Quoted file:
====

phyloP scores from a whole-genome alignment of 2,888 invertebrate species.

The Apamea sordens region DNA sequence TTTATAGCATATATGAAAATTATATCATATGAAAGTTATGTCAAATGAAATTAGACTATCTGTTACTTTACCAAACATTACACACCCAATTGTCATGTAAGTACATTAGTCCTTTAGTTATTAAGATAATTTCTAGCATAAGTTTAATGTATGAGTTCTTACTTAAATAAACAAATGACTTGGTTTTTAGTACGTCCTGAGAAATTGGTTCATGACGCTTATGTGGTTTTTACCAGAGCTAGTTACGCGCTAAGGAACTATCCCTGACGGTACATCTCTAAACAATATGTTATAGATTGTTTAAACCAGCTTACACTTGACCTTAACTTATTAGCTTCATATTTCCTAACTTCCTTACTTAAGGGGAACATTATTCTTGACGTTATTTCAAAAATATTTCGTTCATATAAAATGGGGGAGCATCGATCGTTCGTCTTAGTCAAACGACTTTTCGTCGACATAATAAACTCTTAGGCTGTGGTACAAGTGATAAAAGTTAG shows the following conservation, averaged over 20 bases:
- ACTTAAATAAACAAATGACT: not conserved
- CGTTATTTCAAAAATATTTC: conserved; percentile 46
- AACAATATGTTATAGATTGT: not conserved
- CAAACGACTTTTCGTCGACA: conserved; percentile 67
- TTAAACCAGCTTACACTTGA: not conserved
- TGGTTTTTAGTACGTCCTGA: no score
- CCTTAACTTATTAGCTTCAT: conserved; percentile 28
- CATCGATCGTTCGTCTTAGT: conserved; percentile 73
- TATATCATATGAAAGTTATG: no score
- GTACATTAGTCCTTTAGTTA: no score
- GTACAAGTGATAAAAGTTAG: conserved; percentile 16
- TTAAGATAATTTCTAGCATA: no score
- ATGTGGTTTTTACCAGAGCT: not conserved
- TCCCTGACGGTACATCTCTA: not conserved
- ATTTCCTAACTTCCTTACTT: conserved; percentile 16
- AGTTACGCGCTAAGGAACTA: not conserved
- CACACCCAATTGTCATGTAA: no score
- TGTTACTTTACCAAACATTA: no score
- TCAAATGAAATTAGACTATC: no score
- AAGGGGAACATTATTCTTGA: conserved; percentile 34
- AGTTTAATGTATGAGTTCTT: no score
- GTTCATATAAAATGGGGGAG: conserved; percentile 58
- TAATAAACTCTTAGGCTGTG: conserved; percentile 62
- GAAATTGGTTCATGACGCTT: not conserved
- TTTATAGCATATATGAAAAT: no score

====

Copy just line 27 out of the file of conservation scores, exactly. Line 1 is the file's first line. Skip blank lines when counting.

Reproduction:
- TTTATAGCATATATGAAAAT: no score